Friday, August 23, 2019

Learning from failure is one thing, but how do I handle myself when i am experiencing failure ?

"Learning from failure is one thing, but how do I handle myself when i am experiencing failure ?"
This was one of the questions put forward by one of the curious participants at the career stories panel discussion yesterday. I believe it is a very practical question as we are all used to doing retrospectives and extracting learnings from a failure event but often tend to ignore the aspect of handling ourselves when the failure is happening.

Just providing a couple of perspectives (including the one i shared during the session + result of some additional thinking I did on the topic).

#1. Build a defense mechanism against the effects of failure:
Failure will happen when we try something new. This is almost as certain as sunset happening after sunrise. There's absolutely no debate here.

But what happens when we encounter a failure ? Failures tend to demoralize us, put us on the backfoot, make us lose self-belief a bit, shakes our self-confidence and possibly impacts our credibility. Most of these after-effects of failure happen when we allow it is effect the core of what makes us, our personality, our thinking process. And when we allow failure to cross that limit, it can have a damaging effect on our convictions and confidence.

The idea behind building a defense mechanism is to protect our core from the effects of the failure. How do we do that ?

Here is a story i shared during the session (inferring from my previous learning):

During a recent Test cricket series with Australia, Pakistan's Shahid Afridi was faced with barrage of lightning fast bouncer deliveries in an over from Mitchell Johnson. One after the other, he was faced with balls that just whizz past his head, ears, nose etc. and he was all clueless about what was happening. After few such balls, in an unusual gesture, he took off his helmet and just laughed out loudly with mouth wide open (without worrying about millions who were seeing him) to calm his nerves. The lesser mortals who have succumbed to pressure but here was a rather unorthodox action to deal with adversities. What better way than to just laugh off the problems and face what coming next.

Afridi's defense mechanism was laughing the worry (caused by failure) off. 
What is your mechanism ?

Like human beings, defense mechanisms aren't one-size-fits all things. What may work for Afridi may not work for you ? In the panel talk, my fellow panelist shared that he likes to mediate to bring the equanimity needed to deal with failure. I draw strength from my experiences from my running a marathon (covered a bit more in the next point).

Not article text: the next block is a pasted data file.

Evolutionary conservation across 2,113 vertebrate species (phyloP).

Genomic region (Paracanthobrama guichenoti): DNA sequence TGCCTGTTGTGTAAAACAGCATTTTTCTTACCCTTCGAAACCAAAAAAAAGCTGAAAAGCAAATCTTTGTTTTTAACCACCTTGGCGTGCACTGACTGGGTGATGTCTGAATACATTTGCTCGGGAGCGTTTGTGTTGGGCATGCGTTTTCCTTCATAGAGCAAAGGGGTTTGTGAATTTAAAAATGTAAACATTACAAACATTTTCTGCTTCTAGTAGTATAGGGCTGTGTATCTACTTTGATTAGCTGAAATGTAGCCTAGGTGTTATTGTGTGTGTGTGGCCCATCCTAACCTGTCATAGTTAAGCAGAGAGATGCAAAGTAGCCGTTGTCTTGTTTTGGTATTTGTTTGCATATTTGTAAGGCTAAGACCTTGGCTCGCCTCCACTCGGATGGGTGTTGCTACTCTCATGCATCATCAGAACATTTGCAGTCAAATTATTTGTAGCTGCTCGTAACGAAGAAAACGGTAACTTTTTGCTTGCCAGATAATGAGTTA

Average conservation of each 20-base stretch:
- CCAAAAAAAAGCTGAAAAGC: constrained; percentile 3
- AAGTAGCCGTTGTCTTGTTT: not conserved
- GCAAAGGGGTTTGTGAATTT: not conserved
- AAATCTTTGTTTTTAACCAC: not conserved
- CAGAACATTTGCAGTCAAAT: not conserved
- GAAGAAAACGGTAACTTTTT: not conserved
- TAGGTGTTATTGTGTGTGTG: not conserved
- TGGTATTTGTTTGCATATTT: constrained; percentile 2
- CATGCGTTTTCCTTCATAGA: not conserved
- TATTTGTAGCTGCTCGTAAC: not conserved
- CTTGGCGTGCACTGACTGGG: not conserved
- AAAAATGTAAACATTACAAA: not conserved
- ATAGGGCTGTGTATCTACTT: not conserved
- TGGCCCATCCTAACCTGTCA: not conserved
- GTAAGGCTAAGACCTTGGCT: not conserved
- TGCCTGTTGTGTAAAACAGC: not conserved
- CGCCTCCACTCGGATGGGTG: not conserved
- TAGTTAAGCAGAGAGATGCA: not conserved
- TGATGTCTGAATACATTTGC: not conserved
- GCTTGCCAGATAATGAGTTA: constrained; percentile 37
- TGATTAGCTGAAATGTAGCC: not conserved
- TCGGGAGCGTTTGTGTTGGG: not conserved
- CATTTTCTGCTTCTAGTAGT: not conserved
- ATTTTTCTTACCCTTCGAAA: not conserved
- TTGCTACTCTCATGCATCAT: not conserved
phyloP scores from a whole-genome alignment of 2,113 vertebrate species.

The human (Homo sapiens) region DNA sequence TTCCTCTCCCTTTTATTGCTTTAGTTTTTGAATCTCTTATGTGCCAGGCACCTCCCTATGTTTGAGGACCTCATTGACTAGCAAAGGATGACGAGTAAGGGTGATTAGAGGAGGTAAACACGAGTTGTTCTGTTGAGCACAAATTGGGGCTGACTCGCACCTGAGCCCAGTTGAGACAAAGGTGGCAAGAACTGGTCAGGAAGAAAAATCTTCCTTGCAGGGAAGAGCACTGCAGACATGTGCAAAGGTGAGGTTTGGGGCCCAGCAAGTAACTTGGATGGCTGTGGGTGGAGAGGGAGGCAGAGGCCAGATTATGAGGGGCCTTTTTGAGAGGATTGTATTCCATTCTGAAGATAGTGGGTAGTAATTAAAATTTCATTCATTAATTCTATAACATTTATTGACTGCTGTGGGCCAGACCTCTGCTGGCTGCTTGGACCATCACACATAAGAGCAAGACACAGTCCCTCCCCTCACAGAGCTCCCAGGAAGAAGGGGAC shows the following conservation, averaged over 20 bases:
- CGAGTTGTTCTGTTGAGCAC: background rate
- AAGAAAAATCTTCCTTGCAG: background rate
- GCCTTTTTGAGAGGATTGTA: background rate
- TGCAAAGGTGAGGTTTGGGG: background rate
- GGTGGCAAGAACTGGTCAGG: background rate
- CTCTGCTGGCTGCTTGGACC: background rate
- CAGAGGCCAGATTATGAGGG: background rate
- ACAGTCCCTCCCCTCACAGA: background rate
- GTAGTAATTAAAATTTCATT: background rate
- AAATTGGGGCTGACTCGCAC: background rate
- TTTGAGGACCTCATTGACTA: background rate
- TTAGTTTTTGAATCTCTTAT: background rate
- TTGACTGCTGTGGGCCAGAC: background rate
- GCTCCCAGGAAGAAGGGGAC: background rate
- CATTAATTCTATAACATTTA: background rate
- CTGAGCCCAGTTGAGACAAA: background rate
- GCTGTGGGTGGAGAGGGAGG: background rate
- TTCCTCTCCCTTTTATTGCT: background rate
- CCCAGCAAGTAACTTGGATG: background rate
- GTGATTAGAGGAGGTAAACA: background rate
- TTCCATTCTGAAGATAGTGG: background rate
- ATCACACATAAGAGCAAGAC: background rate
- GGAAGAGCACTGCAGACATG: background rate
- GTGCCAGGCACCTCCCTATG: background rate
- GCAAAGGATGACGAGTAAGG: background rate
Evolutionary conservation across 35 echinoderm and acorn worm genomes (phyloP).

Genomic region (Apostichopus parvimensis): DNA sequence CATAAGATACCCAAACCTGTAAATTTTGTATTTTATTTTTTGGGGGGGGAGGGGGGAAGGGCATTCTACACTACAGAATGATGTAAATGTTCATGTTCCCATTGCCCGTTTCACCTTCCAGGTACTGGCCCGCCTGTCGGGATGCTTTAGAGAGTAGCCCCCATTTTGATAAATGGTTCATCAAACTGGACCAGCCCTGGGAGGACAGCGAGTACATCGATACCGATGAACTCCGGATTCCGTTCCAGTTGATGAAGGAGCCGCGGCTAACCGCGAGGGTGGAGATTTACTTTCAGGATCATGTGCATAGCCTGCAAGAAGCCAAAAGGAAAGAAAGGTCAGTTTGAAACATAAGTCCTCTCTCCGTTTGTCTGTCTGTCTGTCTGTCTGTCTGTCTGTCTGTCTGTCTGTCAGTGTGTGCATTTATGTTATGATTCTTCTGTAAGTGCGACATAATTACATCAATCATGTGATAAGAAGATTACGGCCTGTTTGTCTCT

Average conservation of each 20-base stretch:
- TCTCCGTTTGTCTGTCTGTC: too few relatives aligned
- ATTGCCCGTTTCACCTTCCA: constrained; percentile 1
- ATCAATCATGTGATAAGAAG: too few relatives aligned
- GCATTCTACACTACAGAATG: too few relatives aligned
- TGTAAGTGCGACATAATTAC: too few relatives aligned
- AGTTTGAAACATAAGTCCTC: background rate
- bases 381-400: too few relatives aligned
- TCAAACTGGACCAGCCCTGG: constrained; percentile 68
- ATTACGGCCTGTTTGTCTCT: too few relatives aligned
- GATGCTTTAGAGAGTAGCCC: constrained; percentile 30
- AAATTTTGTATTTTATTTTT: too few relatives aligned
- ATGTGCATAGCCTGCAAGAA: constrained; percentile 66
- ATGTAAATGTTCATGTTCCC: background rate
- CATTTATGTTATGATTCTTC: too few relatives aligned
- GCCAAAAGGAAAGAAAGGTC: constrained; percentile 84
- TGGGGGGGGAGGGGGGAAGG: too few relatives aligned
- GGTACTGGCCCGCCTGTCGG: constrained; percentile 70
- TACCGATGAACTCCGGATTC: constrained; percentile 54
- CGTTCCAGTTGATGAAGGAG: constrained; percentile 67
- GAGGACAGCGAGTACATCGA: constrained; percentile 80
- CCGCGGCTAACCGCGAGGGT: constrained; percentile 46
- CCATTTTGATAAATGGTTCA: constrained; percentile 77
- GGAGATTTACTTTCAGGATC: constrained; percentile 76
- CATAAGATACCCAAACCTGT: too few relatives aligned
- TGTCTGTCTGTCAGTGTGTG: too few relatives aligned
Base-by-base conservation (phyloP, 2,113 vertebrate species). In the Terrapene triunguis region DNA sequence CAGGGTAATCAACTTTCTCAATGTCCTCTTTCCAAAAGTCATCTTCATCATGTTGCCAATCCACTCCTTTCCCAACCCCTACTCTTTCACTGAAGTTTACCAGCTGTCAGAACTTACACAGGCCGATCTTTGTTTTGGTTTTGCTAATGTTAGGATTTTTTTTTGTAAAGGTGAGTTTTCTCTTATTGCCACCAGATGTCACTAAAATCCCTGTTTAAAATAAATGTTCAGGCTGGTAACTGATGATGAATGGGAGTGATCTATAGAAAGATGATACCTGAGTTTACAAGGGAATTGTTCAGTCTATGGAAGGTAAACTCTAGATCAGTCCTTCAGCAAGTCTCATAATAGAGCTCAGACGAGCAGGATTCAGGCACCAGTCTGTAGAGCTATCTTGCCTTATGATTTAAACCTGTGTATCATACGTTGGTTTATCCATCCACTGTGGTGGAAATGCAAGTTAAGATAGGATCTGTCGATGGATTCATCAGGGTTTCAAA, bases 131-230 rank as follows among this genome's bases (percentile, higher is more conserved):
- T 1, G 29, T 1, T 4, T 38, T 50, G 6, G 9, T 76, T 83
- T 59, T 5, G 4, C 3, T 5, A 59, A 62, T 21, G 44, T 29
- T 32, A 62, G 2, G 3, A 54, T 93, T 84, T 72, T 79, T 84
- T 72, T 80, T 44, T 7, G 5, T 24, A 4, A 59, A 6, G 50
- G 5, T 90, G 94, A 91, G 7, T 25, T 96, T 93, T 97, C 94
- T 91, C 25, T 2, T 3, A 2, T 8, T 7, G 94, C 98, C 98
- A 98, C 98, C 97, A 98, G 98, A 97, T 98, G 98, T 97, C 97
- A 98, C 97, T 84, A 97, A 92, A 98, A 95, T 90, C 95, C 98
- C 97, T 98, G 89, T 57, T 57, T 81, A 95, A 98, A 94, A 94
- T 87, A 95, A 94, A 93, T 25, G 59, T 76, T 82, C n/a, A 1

#2. Change the frame of reference:
Rather than me keying in words to explain this point, let me share this tweet from Vala Afshar, that I always keep handy. The message in it is profound and the way it is expressed nothing but touching.

We are so consumed with our own worlds that the problems that we face tend to be the tougher than what anybody else might be facing. Just changing the frame of reference to world around us is enough to make us realize that we are among the privileged few and many people would anyday be willing to trade their problem with ours.

I had recently started reading Meb Keflezighi's book "26 Marathons What I Learned About Faith, Identity, Running and Life from My Marathon Career.

In this book, Meb narrates the learnings from each of his 26 professional marathons. His first one was New York City marathon in 2002. In this event, he came 9th with the timing of 2:12:35. Given that he
was a professional runner who had just migrated to full marathon from shorter distances, he was mighty upset with his performance and with the mistakes he made. He had almost made up his mind to not participate in any of future full marathons. He was heart-broken with this result, which he perceived as a failure.A couple of weeks after his first marathon, he went to his native country Eritrea (in Africa) where he grew up. He observed how hard the daily life was for most people there. Struggles to get water from wells miles away, searching for wood to build fires for cooking and much more. He goes on to say- 

"It's not that I'd forgotten these things from my childhood. But seeing them so soon after running my first marathon in one of the world's greatest cities was striking. People in Eritrea live like this, day in and day out, just to survive, I told myself. I thought about what I'd experienced in my marathon. That was a temporary discomfort, I realized, not permanent pain. Also, I told myself, I had a choice- nobody put a gun on my head and said, "You have to run a marathon or finish it." The people I saw in Eritrea had no choice in how they spent their days. So yes, I'd been miserable for maybe 40 minutes in my debut marathon, but I had no room to complain."
Post this, he won a silver medal in 2004 Olympics in the marathon, won the 2009 New York City Marathon and the 2014 Boston Marathon confirming his place as the legends of the sport. But the moot point is, he got the timely wisdom to change the frame of reference with which he was seeing his failure and that helped him deal with the failure.

What are your tactics of dealing with the failure ? Please share in comments, would love to hear them.

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